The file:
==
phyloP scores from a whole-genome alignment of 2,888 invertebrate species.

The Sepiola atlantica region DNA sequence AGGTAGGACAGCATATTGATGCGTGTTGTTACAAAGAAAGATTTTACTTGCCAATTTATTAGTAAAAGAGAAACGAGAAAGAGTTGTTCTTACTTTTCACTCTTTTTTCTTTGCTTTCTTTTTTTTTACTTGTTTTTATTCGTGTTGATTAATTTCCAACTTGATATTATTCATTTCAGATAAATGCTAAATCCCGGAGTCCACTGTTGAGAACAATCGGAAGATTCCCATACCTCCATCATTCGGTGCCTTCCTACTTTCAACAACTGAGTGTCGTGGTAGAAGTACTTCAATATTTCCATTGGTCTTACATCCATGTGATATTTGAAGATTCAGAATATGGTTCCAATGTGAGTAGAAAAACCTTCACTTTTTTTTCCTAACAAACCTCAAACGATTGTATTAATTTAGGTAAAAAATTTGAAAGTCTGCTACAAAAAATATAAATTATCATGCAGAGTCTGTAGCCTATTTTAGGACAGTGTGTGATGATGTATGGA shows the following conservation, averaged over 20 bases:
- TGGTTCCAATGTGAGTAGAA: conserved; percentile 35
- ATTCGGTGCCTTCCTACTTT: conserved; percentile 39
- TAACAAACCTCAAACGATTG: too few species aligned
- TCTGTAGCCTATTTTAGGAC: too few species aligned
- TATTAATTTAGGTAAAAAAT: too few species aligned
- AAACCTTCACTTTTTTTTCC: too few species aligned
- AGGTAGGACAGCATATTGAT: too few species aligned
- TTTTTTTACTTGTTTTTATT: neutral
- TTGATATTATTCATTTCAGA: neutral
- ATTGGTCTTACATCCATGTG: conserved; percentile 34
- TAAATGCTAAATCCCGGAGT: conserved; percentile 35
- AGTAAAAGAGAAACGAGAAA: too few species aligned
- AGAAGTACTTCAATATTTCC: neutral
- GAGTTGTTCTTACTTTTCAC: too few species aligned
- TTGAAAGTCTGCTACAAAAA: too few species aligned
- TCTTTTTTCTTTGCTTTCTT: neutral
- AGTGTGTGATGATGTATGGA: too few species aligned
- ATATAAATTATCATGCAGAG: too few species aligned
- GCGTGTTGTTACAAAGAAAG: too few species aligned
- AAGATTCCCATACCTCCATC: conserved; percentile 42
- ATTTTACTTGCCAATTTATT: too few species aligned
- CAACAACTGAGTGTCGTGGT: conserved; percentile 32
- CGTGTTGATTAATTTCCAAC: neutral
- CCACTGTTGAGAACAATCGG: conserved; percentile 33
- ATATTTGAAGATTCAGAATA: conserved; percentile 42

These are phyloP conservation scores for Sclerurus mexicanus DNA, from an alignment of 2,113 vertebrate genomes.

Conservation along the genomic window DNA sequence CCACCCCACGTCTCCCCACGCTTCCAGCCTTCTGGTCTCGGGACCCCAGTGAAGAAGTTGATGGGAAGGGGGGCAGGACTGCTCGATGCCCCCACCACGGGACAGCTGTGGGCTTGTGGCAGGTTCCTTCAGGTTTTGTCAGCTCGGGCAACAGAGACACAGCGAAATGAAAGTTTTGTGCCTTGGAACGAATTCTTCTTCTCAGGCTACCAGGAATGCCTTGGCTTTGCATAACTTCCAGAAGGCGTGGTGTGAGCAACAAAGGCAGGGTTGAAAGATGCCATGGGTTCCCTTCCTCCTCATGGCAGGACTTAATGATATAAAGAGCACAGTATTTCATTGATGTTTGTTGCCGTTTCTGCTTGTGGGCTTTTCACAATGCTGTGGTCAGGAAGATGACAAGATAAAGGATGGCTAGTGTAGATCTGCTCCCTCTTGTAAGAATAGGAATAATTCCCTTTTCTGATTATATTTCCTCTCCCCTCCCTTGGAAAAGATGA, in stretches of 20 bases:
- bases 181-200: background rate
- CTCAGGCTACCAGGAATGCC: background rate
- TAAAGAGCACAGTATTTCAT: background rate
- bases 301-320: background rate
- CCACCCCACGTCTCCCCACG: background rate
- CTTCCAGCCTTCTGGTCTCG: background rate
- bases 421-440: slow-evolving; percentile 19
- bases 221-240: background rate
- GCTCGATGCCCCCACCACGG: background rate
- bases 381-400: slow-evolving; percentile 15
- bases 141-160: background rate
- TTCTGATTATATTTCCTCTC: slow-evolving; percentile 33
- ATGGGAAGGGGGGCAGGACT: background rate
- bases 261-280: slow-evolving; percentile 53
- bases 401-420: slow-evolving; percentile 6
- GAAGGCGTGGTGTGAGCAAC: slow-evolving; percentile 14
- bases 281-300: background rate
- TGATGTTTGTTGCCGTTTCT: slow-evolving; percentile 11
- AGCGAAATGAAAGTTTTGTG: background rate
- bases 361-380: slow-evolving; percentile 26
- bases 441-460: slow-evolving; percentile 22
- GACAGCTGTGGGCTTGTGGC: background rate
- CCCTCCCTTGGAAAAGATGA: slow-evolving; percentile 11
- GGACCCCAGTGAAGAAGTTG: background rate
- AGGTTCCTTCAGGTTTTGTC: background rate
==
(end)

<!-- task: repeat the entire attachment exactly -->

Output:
phyloP scores from a whole-genome alignment of 2,888 invertebrate species.

The Sepiola atlantica region DNA sequence AGGTAGGACAGCATATTGATGCGTGTTGTTACAAAGAAAGATTTTACTTGCCAATTTATTAGTAAAAGAGAAACGAGAAAGAGTTGTTCTTACTTTTCACTCTTTTTTCTTTGCTTTCTTTTTTTTTACTTGTTTTTATTCGTGTTGATTAATTTCCAACTTGATATTATTCATTTCAGATAAATGCTAAATCCCGGAGTCCACTGTTGAGAACAATCGGAAGATTCCCATACCTCCATCATTCGGTGCCTTCCTACTTTCAACAACTGAGTGTCGTGGTAGAAGTACTTCAATATTTCCATTGGTCTTACATCCATGTGATATTTGAAGATTCAGAATATGGTTCCAATGTGAGTAGAAAAACCTTCACTTTTTTTTCCTAACAAACCTCAAACGATTGTATTAATTTAGGTAAAAAATTTGAAAGTCTGCTACAAAAAATATAAATTATCATGCAGAGTCTGTAGCCTATTTTAGGACAGTGTGTGATGATGTATGGA shows the following conservation, averaged over 20 bases:
- TGGTTCCAATGTGAGTAGAA: conserved; percentile 35
- ATTCGGTGCCTTCCTACTTT: conserved; percentile 39
- TAACAAACCTCAAACGATTG: too few species aligned
- TCTGTAGCCTATTTTAGGAC: too few species aligned
- TATTAATTTAGGTAAAAAAT: too few species aligned
- AAACCTTCACTTTTTTTTCC: too few species aligned
- AGGTAGGACAGCATATTGAT: too few species aligned
- TTTTTTTACTTGTTTTTATT: neutral
- TTGATATTATTCATTTCAGA: neutral
- ATTGGTCTTACATCCATGTG: conserved; percentile 34
- TAAATGCTAAATCCCGGAGT: conserved; percentile 35
- AGTAAAAGAGAAACGAGAAA: too few species aligned
- AGAAGTACTTCAATATTTCC: neutral
- GAGTTGTTCTTACTTTTCAC: too few species aligned
- TTGAAAGTCTGCTACAAAAA: too few species aligned
- TCTTTTTTCTTTGCTTTCTT: neutral
- AGTGTGTGATGATGTATGGA: too few species aligned
- ATATAAATTATCATGCAGAG: too few species aligned
- GCGTGTTGTTACAAAGAAAG: too few species aligned
- AAGATTCCCATACCTCCATC: conserved; percentile 42
- ATTTTACTTGCCAATTTATT: too few species aligned
- CAACAACTGAGTGTCGTGGT: conserved; percentile 32
- CGTGTTGATTAATTTCCAAC: neutral
- CCACTGTTGAGAACAATCGG: conserved; percentile 33
- ATATTTGAAGATTCAGAATA: conserved; percentile 42

These are phyloP conservation scores for Sclerurus mexicanus DNA, from an alignment of 2,113 vertebrate genomes.

Conservation along the genomic window DNA sequence CCACCCCACGTCTCCCCACGCTTCCAGCCTTCTGGTCTCGGGACCCCAGTGAAGAAGTTGATGGGAAGGGGGGCAGGACTGCTCGATGCCCCCACCACGGGACAGCTGTGGGCTTGTGGCAGGTTCCTTCAGGTTTTGTCAGCTCGGGCAACAGAGACACAGCGAAATGAAAGTTTTGTGCCTTGGAACGAATTCTTCTTCTCAGGCTACCAGGAATGCCTTGGCTTTGCATAACTTCCAGAAGGCGTGGTGTGAGCAACAAAGGCAGGGTTGAAAGATGCCATGGGTTCCCTTCCTCCTCATGGCAGGACTTAATGATATAAAGAGCACAGTATTTCATTGATGTTTGTTGCCGTTTCTGCTTGTGGGCTTTTCACAATGCTGTGGTCAGGAAGATGACAAGATAAAGGATGGCTAGTGTAGATCTGCTCCCTCTTGTAAGAATAGGAATAATTCCCTTTTCTGATTATATTTCCTCTCCCCTCCCTTGGAAAAGATGA, in stretches of 20 bases:
- bases 181-200: background rate
- CTCAGGCTACCAGGAATGCC: background rate
- TAAAGAGCACAGTATTTCAT: background rate
- bases 301-320: background rate
- CCACCCCACGTCTCCCCACG: background rate
- CTTCCAGCCTTCTGGTCTCG: background rate
- bases 421-440: slow-evolving; percentile 19
- bases 221-240: background rate
- GCTCGATGCCCCCACCACGG: background rate
- bases 381-400: slow-evolving; percentile 15
- bases 141-160: background rate
- TTCTGATTATATTTCCTCTC: slow-evolving; percentile 33
- ATGGGAAGGGGGGCAGGACT: background rate
- bases 261-280: slow-evolving; percentile 53
- bases 401-420: slow-evolving; percentile 6
- GAAGGCGTGGTGTGAGCAAC: slow-evolving; percentile 14
- bases 281-300: background rate
- TGATGTTTGTTGCCGTTTCT: slow-evolving; percentile 11
- AGCGAAATGAAAGTTTTGTG: background rate
- bases 361-380: slow-evolving; percentile 26
- bases 441-460: slow-evolving; percentile 22
- GACAGCTGTGGGCTTGTGGC: background rate
- CCCTCCCTTGGAAAAGATGA: slow-evolving; percentile 11
- GGACCCCAGTGAAGAAGTTG: background rate
- AGGTTCCTTCAGGTTTTGTC: background rate